As online and blended learning grow in popularity and make their way into more schools and districts, educators tasked with building or growing their online and blended course offerings may face both successes and challenges related to training, support, quality control and implementation. “Our biggest challenge is time and human resources,” said Cindy Hamblin, Director of the Illinois Virtual School (IVS). “Teacher training and a desire to dive deep into objectives and assessments will require more time than originally planned."
The IVS program is administered through the Peoria County Regional Office of Education (ROE), a member of the Illinois Association of Regional Superintendents of Schools (IARSS). The Peoria ROE began management and operation of the IVS April 1, 2009. IVS has sought to accelerate adoption and use of online learning within Illinois by working in partnership with more than 300 public and private schools. IVS offers classes to students and professional development programs for educators and partners with public, private, and home schools to provide:
Opportunities for students to take full service courses not offered by their face-to-face school(s) including Advanced Placement, foreign languages, and others;
Flexibility in scheduling;
Individualized instruction available anytime, anywhere, and any pace through teacher-managed courses.
IVS serves students from a number of districts, including the Chicago Public School District, and is proud of its 90.5 percent completion rate
The QM “Ask”
As IVS’ grew and began educating greater numbers of learners, it decided to investigate QM and was pleased with what it discovered. “The ‘kick-off’ meeting to introduce IVS faculty and staff to QM included a one-hour webinar in which Christine Voelker, Director of QM’s K-12 Program, provided background on QM’s history, processes, and success,” she remembered.
IVS announced its support for any teacher wanting to take the Applying The QM K-12 Secondary Rubric workshop, the gateway to the suite of QM professional development that leads to certifications and a greater familiarity with QM and its offerings. These teachers later shared what Cindy described as “positive thoughts about QM and the workshop experience.
The QM Rollout
Cindy found a largely positive reception to QM once IVS announced its use. “To date, faculty and staff buy-in for QM implementation has been positive,” she recalled. “IVS has provided QM training for a number of IVS staff and interested teachers.” The IVS team believes this will help with buy-in and support for for accomplishing tasks related to course improvement.
The IVS team has created an “X-Ray” document that pulls course objectives (Standard 2) and assessments (Standard 3) from our learning management system. This document is being used to check assessment alignment with objectives, balance of assessment types and descriptive criteria for each assessment.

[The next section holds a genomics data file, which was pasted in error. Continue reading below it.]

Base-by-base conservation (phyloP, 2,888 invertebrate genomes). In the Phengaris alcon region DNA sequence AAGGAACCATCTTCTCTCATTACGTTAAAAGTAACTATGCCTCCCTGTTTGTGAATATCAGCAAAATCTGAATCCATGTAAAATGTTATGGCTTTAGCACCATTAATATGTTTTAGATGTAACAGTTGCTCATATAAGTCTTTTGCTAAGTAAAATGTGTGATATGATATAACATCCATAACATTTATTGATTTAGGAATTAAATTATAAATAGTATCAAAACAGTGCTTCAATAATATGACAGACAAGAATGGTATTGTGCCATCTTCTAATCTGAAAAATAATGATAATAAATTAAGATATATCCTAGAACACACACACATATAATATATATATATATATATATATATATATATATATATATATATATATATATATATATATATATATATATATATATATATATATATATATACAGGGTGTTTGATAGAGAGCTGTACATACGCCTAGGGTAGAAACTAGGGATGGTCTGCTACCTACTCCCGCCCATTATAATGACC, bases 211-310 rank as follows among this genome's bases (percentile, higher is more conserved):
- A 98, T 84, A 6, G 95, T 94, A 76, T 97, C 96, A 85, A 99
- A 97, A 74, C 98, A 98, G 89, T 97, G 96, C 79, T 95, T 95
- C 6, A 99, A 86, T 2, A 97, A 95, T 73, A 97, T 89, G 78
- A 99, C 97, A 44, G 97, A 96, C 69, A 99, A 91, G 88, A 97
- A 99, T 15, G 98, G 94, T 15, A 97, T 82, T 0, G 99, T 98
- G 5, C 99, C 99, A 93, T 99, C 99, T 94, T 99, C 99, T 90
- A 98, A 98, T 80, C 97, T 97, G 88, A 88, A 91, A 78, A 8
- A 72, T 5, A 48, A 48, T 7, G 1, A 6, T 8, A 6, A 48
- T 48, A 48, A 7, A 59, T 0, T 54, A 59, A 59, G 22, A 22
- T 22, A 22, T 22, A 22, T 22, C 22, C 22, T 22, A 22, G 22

A review of the Standards, particularly Standard 1, Course Overview and Introduction, led to the development of an IVS-specific checklist through which each teacher could conduct reviews of their courses. Teachers received support to improve items that didn’t meet standards. “Our success to this point has been our ability to take a general standard along with its specific standards and build a process for teacher training and subsequent course review,” Cindy reported.
IVS and QM: What’s Next
“We’re using QM to improve our existing courses and the Rubric in our course development process,” Cindy said “We’ve found that by stepping back and looking at courses through the QM lens, opportunities for course improvement appear.”
“Our goal is to have a number of IVS courses reviewed, meet standards and earn QM Certification,” Cindy continued. “To that end, IVS is using the QM K-12 Secondary Rubric, Second Edition, as the framework to conduct self- and course reviews.”
An upcoming IVS summer professional development (PD) series will be based on QM Standards 4 and 5. “We want teachers to leave the summer PD with a common language and working knowledge of appropriate instructional materials and learner engagement,” Cindy said. “The goals are for each teacher to identify any instructional materials in their courses that lack sufficient breadth or depth and to build new materials and/or activities that increase student engagement for the course materials identified as weak.” Strategies for increasing engagement will be presented by identified faculty followed by small group work time to incorporate the strategy.
IVS wants to ensure its courses meet QM Standards and are of the highest quality. “During the 2015-2016 school year, we’ll use QM-Certified IVS faculty to review select courses across departments,” Cindy said. “Once completed, IVS will schedule official QM reviews for key courses we hope receive the QM Certification stamp of approval.”
Cindy Hamblin, Director of the Illinois Virtual School.
Cindy and her team from IVS have built a professional development program within IVS and new credit recovery options for students. Prior to her work at IVS, Hamblin was Director of the Area III Learning Technology Center. She assisted school districts with technology plans, 1:1 state initiatives, professional development and other programs to support educational technology in K-12 schools. She holds a Bachelor of Science in Business Education, and Masters in Instructional Technology and Telecommunications. She is the QM Coordinator for the Illinois Virtual School.